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Does pharmacological conditioning with the volatile anaesthetic sevoflurane offer protection in liver surgery?


Slankamenac, Ksenija; Breitenstein, Stefan; Beck-Schimmer, Beatrice; Graf, Rolf; Puhan, Milo A; Clavien, Pierre-Alain (2012). Does pharmacological conditioning with the volatile anaesthetic sevoflurane offer protection in liver surgery? HPB, 14(12):854-862.

Abstract

BACKGROUND: A recently published randomized control trial (RCT) showed a protection of the remnant liver from ischemia-reperfusion (I/R) injury by pharmacological pre-conditioning with a volatile anaesthetic in patients undergoing hepatic resection. Whether the continuous application of volatile anaesthetics (pharmacological conditioning) also protects against I/R injury is unknown.
METHODS: Consecutive patients undergoing liver resection with inflow occlusion from 2005-2007 were included in the trial. Two groups of anaesthesia regimens with either continuous application of the volatile anaesthetic sevoflurane (pharmacological conditioning) or continuous infusion of the intravenous (i.v.) anaesthetic propofol (control group) were compared. Endpoints were serum-peak-aspartate aminotransferase (AST)/ alanine aminotranferease (ALT) levels, length of stay (LOS) and intensive care unit (ICU) stays, and the occurrence of post-operative complications.
RESULTS: Two hundred and twenty-seven patients were included. Pharmacological conditioning did not protect the remnant liver from IR injury (adjusted difference for peak-AST:61.9 U/l, 95% confidence interval (CI): -151.7-275.4 U/l, P = 0.568; peak-ALT:136.1 U/l, 95% CI: -113.7-385.9 U/l, P = 0.284) nor reduce LOS (adjusted difference 0.9 days, 95% CI: -2.6-4.3 days, P = 0.622) or ICU stay (1.6 days, 95% CI: -0.2-3.3 days, P = 0.079), and was not associated with reduced complication rates (adjusted OR 1.12, 95% CI:0.6-2.3, P = 0.761) compared with the control group.
CONCLUSION: In this retrospective study, continuous volatile anaesthesia in liver resection does not provide protection of the remnant liver from IR injury compared with continuous i.v. anaesthesia.

Abstract

BACKGROUND: A recently published randomized control trial (RCT) showed a protection of the remnant liver from ischemia-reperfusion (I/R) injury by pharmacological pre-conditioning with a volatile anaesthetic in patients undergoing hepatic resection. Whether the continuous application of volatile anaesthetics (pharmacological conditioning) also protects against I/R injury is unknown.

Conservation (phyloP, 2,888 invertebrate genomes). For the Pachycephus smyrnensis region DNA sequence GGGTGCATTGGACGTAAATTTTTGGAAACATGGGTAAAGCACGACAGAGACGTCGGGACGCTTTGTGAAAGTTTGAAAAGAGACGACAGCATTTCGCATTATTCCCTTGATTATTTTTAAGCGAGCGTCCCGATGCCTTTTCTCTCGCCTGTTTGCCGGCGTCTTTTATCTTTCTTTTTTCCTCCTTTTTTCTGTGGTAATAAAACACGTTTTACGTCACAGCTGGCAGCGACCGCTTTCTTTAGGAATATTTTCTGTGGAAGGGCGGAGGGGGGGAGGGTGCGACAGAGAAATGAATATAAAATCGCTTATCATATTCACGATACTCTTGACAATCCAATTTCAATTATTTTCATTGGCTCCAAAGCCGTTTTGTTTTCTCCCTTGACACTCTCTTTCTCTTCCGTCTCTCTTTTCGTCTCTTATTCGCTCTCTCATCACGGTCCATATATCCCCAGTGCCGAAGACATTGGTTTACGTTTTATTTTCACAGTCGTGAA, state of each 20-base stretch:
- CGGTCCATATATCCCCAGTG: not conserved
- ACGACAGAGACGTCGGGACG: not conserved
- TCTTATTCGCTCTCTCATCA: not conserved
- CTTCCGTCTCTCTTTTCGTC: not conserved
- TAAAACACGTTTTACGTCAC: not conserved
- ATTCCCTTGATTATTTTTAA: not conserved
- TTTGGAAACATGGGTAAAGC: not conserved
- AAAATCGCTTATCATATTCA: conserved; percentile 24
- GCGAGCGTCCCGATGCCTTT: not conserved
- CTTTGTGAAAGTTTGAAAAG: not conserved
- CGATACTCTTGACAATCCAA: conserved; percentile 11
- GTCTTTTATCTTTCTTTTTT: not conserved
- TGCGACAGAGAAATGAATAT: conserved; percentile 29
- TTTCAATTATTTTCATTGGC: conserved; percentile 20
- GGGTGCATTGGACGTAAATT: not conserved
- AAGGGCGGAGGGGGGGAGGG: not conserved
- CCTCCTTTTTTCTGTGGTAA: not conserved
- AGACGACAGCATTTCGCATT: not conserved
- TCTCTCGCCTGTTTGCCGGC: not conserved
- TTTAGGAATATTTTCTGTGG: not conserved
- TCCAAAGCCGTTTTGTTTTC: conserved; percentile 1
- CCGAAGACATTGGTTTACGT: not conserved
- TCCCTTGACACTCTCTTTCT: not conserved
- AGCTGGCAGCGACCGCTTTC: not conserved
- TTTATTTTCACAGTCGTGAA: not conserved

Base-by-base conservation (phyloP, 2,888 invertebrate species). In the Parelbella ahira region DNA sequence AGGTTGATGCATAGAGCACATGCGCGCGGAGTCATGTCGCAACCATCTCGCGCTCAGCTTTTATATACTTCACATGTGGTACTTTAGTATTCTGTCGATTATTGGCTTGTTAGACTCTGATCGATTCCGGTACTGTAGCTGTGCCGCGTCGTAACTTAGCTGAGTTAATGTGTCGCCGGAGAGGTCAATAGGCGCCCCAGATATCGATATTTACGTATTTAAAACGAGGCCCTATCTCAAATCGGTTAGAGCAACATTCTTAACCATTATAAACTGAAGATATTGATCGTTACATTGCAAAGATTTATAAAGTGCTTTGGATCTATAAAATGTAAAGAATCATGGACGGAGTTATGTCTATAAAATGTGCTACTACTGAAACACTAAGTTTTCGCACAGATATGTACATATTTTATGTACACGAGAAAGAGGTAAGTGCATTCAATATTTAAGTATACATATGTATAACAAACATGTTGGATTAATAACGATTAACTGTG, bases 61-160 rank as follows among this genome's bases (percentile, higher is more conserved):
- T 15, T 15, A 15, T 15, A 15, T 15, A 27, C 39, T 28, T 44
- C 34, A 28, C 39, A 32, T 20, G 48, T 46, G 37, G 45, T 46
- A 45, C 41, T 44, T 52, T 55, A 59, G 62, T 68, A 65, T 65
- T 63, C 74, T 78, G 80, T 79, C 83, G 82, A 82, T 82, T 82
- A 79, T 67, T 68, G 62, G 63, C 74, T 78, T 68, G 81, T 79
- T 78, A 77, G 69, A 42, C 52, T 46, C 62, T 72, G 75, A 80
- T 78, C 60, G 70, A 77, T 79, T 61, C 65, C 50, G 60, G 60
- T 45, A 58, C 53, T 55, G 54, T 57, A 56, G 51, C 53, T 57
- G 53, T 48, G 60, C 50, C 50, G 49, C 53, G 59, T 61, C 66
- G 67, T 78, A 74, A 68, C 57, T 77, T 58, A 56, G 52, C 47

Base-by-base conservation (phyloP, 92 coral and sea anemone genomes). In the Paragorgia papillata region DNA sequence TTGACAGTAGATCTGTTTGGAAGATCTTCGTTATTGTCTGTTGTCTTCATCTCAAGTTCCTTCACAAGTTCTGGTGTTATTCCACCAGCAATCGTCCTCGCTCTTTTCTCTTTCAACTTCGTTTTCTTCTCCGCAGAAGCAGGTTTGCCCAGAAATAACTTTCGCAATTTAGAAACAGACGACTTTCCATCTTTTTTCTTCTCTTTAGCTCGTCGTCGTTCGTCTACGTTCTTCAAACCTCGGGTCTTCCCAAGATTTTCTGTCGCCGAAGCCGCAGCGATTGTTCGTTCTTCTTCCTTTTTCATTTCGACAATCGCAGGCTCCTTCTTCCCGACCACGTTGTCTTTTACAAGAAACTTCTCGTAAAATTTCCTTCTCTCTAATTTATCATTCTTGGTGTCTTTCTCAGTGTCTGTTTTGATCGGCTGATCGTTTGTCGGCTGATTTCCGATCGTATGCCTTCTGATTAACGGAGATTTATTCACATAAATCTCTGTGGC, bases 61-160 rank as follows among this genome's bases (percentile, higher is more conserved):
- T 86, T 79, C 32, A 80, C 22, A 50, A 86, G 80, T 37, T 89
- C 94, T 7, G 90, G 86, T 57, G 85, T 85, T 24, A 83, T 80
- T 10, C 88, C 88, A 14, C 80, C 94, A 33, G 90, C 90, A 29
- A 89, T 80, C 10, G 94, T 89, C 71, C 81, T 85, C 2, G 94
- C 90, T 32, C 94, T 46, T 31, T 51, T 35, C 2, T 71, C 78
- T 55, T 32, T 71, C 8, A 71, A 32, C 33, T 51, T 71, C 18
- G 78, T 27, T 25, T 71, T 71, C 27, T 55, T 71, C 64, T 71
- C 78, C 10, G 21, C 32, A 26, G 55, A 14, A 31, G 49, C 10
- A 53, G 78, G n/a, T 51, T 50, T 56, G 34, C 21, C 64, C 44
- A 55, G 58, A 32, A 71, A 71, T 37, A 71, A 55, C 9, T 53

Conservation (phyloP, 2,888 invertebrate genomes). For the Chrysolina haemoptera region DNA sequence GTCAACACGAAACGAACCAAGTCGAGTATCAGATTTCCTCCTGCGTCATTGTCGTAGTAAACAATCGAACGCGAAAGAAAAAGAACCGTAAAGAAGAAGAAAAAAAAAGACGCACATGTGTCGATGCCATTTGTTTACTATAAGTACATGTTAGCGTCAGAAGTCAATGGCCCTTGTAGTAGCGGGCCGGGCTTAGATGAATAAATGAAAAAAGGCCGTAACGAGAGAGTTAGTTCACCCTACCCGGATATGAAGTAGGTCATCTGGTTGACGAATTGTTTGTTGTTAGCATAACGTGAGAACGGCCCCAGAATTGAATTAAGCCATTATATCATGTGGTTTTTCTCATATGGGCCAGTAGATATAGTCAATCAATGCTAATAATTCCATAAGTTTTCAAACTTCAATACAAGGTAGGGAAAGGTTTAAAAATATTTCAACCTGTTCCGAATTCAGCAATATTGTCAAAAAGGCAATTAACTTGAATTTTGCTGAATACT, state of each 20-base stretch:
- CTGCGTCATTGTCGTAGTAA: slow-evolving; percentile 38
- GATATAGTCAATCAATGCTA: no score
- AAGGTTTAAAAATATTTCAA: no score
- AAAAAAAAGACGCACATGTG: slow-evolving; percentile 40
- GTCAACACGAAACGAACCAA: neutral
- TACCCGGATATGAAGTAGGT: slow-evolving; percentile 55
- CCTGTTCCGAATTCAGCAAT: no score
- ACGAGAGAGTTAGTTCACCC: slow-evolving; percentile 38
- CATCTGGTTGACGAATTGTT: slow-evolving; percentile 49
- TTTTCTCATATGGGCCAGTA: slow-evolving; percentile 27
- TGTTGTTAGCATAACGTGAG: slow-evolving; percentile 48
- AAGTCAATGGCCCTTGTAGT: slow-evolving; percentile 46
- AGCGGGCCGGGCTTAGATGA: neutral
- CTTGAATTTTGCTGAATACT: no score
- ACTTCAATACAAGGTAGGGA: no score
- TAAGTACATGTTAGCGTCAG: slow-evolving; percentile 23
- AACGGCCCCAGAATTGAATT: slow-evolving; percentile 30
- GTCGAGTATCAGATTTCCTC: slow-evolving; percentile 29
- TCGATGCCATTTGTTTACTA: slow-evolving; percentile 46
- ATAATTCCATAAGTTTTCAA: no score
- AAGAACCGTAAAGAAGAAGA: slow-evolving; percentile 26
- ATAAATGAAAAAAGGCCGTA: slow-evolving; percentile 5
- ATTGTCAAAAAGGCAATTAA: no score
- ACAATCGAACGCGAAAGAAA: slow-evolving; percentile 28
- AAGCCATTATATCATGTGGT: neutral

METHODS: Consecutive patients undergoing liver resection with inflow occlusion from 2005-2007 were included in the trial. Two groups of anaesthesia regimens with either continuous application of the volatile anaesthetic sevoflurane (pharmacological conditioning) or continuous infusion of the intravenous (i.v.) anaesthetic propofol (control group) were compared. Endpoints were serum-peak-aspartate aminotransferase (AST)/ alanine aminotranferease (ALT) levels, length of stay (LOS) and intensive care unit (ICU) stays, and the occurrence of post-operative complications.
RESULTS: Two hundred and twenty-seven patients were included. Pharmacological conditioning did not protect the remnant liver from IR injury (adjusted difference for peak-AST:61.9 U/l, 95% confidence interval (CI): -151.7-275.4 U/l, P = 0.568; peak-ALT:136.1 U/l, 95% CI: -113.7-385.9 U/l, P = 0.284) nor reduce LOS (adjusted difference 0.9 days, 95% CI: -2.6-4.3 days, P = 0.622) or ICU stay (1.6 days, 95% CI: -0.2-3.3 days, P = 0.079), and was not associated with reduced complication rates (adjusted OR 1.12, 95% CI:0.6-2.3, P = 0.761) compared with the control group.
CONCLUSION: In this retrospective study, continuous volatile anaesthesia in liver resection does not provide protection of the remnant liver from IR injury compared with continuous i.v. anaesthesia.

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Additional indexing

Item Type:Journal Article, refereed, original work
Communities & Collections:04 Faculty of Medicine > University Hospital Zurich > Institute of Anesthesiology
04 Faculty of Medicine > University Hospital Zurich > Clinic for Visceral and Transplantation Surgery
04 Faculty of Medicine > University Hospital Zurich > Clinic and Policlinic for Internal Medicine
Dewey Decimal Classification:610 Medicine & health
Language:English
Date:2012
Deposited On:29 Jan 2013 14:47
Last Modified:07 Dec 2017 18:28
Publisher:Wiley-Blackwell
ISSN:1365-182X
Publisher DOI:https://doi.org/10.1111/j.1477-2574.2012.00570.x
PubMed ID:23134188

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